Commonly sold in the form of reducing term life insurance by lending institutions, this is life insurance with a death benefit reducing to zero over a specific period of time, usually 20 to 25 years. In most instances, the cost of coverage remains level, while the death benefit continues to decline. Re-stated, the cost of this kind of insurance is actually increasing since less death benefit is paid as the outstanding mortgage balance decreases while the cost remains the same. Lending institutions are the most popular sources for this kind of coverage because it is usually sold during the purchase of a new mortgage. The untrained institution mortgage sales person often gives the impression that this is the only place mortgage insurance can be purchased but it is more efficiently purchased at a lower cost and with more flexibility, directly from traditional life insurance companies. No matter where it is purchased, the reducing term insurance death benefit reduces over a set period of years. Most consumers are up-sizing their residences, not down-sizing, so it is likely that more coverage is required as years pass, rather than less coverage.
The cost of mortgage lender's insurance group coverage is based on a blended non-smoker/smoker rate, not having any advantage to either male or female. Mortgage lender's group insurance certificate specifies that it [the lender] is the sole beneficiary entitled to receive the death benefit. Mortgage lender's group insurance is not portable and is not guaranteed. Generally speaking, your coverage is void if you do not occupy the house for a period of time, rent the home, fall into arrears on the mortgage, and there are a few others which vary by institution. If, for example, you sell your home and buy another, your current mortgage insurance coverage ends and you will have to qualify for new coverage when you purchase your next home. Maybe you won't be able to qualify. Not being guaranteed means that it is possible for the lending institution's group insurance carrier to cancel all policy holder's coverages if they are experiencing too many death benefit claims.
Mortgage insurance purchased from a life insurance company, is priced, based on gender, smoking status, health and lifestyle of the purchaser. Once obtained, it is a unilateral contract in your favour, which cannot be cancelled by the insurance company unless you say so or unless you stop paying for it. It pays upon the death of the life insured to any "named beneficiary" you choose, tax free. If, instead of reducing term life insurance, you have purchased enough level or increasing life insurance coverage based on your projection of future need, you can buy as many new homes in the future as you want and you won't have to worry about coverage you might loose by renewing or increasing your mortgage.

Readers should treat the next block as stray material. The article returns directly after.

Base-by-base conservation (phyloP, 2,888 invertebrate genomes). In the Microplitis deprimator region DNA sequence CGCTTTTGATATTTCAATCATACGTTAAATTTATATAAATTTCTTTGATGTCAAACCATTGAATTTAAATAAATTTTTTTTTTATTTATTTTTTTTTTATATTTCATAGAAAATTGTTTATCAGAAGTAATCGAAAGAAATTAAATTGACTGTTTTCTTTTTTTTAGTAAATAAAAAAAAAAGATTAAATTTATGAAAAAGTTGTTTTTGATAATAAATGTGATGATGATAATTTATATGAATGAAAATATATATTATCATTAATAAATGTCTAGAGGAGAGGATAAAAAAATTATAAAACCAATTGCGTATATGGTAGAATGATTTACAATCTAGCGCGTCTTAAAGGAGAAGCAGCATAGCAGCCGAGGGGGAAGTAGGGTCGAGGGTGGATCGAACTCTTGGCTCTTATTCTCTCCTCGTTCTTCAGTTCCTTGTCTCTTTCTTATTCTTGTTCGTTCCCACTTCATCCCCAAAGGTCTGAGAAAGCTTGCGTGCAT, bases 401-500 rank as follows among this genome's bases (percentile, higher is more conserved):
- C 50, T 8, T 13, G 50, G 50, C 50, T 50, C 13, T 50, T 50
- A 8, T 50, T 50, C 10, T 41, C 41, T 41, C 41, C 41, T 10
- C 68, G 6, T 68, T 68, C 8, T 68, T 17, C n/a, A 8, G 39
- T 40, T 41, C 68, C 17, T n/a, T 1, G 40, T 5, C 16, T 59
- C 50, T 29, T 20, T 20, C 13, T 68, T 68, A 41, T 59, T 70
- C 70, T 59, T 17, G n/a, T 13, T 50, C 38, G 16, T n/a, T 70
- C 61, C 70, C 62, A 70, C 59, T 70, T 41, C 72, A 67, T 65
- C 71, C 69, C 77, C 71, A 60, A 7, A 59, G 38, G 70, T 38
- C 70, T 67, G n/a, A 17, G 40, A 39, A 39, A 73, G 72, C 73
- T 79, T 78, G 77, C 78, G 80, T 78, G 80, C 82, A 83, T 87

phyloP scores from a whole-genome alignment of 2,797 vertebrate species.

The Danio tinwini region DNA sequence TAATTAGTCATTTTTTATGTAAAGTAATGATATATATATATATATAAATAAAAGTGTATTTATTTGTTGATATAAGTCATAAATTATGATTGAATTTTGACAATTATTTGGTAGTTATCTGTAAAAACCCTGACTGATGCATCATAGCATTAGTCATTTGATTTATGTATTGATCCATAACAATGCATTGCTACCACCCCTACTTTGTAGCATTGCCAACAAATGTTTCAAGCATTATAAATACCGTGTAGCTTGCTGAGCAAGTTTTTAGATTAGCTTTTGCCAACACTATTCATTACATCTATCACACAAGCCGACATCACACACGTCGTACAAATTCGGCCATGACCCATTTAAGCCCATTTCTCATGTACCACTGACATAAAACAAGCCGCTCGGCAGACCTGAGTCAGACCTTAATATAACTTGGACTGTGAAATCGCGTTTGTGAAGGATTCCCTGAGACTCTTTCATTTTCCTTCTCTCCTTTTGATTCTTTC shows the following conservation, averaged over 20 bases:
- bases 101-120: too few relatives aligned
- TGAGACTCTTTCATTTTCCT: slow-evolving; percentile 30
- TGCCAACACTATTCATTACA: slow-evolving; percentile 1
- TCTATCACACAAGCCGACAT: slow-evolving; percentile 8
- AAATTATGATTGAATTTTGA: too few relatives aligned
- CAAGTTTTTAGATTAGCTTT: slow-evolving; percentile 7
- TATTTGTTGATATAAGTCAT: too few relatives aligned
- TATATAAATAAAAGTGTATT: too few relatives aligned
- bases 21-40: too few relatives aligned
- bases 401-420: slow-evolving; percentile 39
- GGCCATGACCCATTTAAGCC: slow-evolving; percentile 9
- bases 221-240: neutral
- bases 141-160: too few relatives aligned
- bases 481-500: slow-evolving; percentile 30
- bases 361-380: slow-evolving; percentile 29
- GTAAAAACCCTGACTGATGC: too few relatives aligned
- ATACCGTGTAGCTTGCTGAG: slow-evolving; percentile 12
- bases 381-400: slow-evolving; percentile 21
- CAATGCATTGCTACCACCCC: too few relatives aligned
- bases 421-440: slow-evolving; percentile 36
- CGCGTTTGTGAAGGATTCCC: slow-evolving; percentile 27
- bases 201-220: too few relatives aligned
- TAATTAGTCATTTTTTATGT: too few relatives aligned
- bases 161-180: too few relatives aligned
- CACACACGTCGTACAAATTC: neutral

It is worth mentioning mortgage creditor protection insurance since it is many times mistakenly referred to simply as mortgage insurance. If a home buyer has a limited amount of down payment towards a substantial home purchase price, he/she may qualify for a high ratio mortgage on a home purchase if a lump sum fee is paid for mortgage creditor protection insurance. The only Canadian mortgage lenders currently known to offer this option through the distribution system of banks and trust companies, are General Electric Capital [GE Capital] and Central Mortgage and Housing Corporation [CMHC]. The lump sum fee is mandatory when the mortgage is more than 75% of the value of the property being purchased. The lump sum fee is usually added onto the mortgage. It's important to realize that the only beneficiary of this type of coverage is the morgage lender, which is the bank or trust company through which the buyer arranged their mortgage. If the buyer for some reason defaults on this kind of high ratio mortgage and the value of the property has dropped since being purchased, the mortgage creditor protection insurance makes certain that the bank or trust company gets paid. However, this is not the end of the story, because whatever the difference is, between the disposition value of the property and whatever sum of unpaid mortgage money is outstanding to either GE Capital or CMHC will be the subject of collection procedures against the defaulting home buyer. Therefore, one should conclude that this kind of insurance offers protection only to the bank or trust company and absolutely no protection to the home buyer.


Positive convexity

property of option-free bonds whereby the price appreciation for a large upward change
in interest rates will be greater (in absolute terms) than the price depreciation for the same downward change
in interest rates.